“100 Years Concert Series” at Wisconsin Union Theater has another triumph
No one could complain that theWisconsin Union Theater’s “100 Years Concert Series” has lacked for star power: the peerless choristers of Chanticleer, pianist Emanuel Ax and the Kalichstein-Laredo-Robinson Trio have already lent dazzle and artistry to the season. As for the Escher String Quartet (like the Kalichstein-Laredo-Robinson Trio a part of the David & Kato Perlman Chamber Music Series), they might not have had the same name recognition for local music lovers.
If so, that changed in an instant for the audience in Shannon Hall Saturday night. The ensemble’s opening work was Haydn’s Quartet in G Major, Op. 77, No. 1. The first words scribbled in my notepad were “There is the promise of perfection in the very first phrase.” Two hours later, I propose that only the players on stage could reveal what little bobbles or glitches they might be aware of; scarcely a blemish of any kind could be determined by the auditors.
Haydn (and Mozart, perhaps early Beethoven) is a perfect benchmark to measure a quartet’s unanimity of phrasing, articulation, inflection. One of “Papa” Haydn’s (commonly known as “the father of the string quartet”) last quartets, the four movements demand transparency of tone, and flexibility of phrase. That was no issue here for the Escher players: the quartet’s hallmark appears to be an uncanny gift for always sounding like one super instrument that just happens to require four players.
Well, after all, isn’t that the goal of a great ensemble? Of course, but I racked my brain as I listened, trying to recall another occasion when I was so struck by this quality of unification. Over the decades I’ve heard many of the greatest quartets: the Juilliard, Guarneri, Emerson, Orion, Borodin, on and on. Surely those esteemed players must have impressed me in a similar manner over the years, but I cannot be sure that what I heard from the Escher Quartet (pictured above, courtesy of Anna Kariel) has ever been surpassed.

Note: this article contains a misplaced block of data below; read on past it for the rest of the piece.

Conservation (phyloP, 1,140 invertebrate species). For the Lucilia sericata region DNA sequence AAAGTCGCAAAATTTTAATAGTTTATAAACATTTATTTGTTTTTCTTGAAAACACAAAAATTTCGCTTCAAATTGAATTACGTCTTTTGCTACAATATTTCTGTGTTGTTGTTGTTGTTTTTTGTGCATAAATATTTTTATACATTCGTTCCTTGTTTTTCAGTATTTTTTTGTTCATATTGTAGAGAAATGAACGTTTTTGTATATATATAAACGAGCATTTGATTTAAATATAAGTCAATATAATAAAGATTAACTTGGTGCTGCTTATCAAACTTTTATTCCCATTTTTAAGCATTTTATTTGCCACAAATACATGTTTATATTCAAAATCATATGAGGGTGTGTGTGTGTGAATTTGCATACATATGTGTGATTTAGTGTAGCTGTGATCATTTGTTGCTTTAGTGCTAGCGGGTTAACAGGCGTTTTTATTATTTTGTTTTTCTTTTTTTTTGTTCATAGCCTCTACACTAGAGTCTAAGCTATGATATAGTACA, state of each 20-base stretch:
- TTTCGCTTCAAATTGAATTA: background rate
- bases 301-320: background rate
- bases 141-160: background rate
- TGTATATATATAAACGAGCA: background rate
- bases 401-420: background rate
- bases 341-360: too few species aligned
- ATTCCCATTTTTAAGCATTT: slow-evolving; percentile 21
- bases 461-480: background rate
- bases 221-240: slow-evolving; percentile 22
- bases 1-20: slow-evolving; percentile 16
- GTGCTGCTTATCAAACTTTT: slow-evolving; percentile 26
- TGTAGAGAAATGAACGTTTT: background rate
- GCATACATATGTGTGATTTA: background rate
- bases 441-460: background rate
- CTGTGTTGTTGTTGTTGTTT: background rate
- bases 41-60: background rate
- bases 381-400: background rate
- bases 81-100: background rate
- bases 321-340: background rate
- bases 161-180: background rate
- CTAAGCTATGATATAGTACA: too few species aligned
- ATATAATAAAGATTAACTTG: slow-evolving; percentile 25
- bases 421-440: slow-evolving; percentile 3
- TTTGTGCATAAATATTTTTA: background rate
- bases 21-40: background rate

They had no trouble in amping up the overt expression that was mined from the post-Romantic harmonies and forthright passion found in the Quartet in A Minor by Fritz Kreisler. Yes, that Kreisler, the iconic virtuoso almost as famous for his so-called repertoire “discoveries” that he championed as a soloist, only to later reveal his authorship. His only quartet was composed in 1921 — the year after he appeared as soloist in the Wisconsin Union Theater’s inaugural season… Taken as I was by the Escher Quartet’s traversal of this florid work, I couldn’t help but play a little game in my head: if someone were hearing this for the first time, and hadn’t been told who composed it, what guess might they venture? I think Erich Korngold. The point is, if any reader has not heard this work, seek it out; it is nothing like anything you might have heard previously by Kreisler. I had a recording of it some years ago, by the Angeles Quartet (which by the way paired it with Korngold’s String Quartet No. 3).
Still, one major question remained: could the foursome (Adam Barnett-Hart and Brendan Speltz, violins, Pierre LaPointe, viola and Brook Speltz, cello) maintain these sublime heights when adding guest cellist David Finckel for the incomparable String Quintet of Schubert? The question soon proved moot, and really it was no surprise; the quartet has a residency at The Chamber Music Society of Lincoln Center, which Finckel and his pianist/wife/co-entrepreneur Wu Han have directed for some years now.
If the Kreisler was a rarity I was fortunate to already know, the Schubert D. 956 masterpiece is the other end of the spectrum: one of the greatest musical works in any genre. The breadth and scope of the four movements are nothing less than symphonic, and for a composer justly celebrated as a magical melodist, Schubert outdoes himself in the opening movement. Brook Speltz and Finckel seamlessly wove the unforgettable melody the cellos introduce in the first movement, and Finckel was right at home with the group at once (in case you don’t know, Finckel was cellist of the great Emerson Quartet for 34 years). The slow movement is a quarter-hour of hold-your-breath, with the sustained lines gently kissed by pizzicato notes ever so patiently. This was one of those transcendental moments: perfection in the re-creation of a masterpiece in a superb hall — and for an audience that was as quiet as any I can remember in late January in any venue.
Wish you had been there? Well, mark your calendars for March 5, when a foursome from The Chamber Music Society of Lincoln Center — including Finckel and Wu Han, will perform, and she will stay in town for an appearance with the UW Symphony Orchestra on March 7.